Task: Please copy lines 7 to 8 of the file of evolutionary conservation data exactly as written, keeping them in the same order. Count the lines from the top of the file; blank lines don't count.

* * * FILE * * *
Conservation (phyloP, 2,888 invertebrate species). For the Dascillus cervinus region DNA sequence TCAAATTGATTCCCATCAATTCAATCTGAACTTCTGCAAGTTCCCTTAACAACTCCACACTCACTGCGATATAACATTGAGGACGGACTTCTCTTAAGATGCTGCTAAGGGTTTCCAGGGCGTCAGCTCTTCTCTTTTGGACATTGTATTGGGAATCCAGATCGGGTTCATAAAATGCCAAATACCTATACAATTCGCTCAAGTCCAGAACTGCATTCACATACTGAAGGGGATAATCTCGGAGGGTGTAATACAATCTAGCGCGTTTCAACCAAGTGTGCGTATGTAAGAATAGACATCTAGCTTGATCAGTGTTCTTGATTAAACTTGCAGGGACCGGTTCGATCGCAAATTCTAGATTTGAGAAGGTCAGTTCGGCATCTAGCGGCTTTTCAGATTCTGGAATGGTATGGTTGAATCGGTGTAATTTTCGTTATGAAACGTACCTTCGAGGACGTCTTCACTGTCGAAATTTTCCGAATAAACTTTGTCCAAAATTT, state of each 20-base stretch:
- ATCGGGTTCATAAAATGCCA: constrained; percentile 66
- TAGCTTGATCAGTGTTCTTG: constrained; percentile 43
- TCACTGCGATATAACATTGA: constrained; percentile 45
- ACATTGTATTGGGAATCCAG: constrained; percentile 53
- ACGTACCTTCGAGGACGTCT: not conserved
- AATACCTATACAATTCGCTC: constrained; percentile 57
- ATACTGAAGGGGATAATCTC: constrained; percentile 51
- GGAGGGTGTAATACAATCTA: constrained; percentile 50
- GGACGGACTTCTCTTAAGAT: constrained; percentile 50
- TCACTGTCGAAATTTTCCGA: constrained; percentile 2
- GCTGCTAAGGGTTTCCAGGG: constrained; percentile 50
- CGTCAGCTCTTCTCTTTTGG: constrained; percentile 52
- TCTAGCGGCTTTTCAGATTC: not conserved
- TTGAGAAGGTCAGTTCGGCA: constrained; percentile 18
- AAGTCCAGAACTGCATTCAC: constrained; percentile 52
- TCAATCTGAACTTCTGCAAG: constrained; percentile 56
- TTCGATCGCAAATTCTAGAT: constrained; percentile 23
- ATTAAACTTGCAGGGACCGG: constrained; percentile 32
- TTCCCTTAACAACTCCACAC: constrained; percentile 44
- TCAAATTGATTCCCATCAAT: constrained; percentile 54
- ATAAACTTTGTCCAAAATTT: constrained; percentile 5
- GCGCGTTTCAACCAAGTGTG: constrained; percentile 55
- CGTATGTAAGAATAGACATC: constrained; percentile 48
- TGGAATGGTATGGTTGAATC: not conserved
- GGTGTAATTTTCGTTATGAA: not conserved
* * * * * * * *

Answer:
- AATACCTATACAATTCGCTC: constrained; percentile 57
- ATACTGAAGGGGATAATCTC: constrained; percentile 51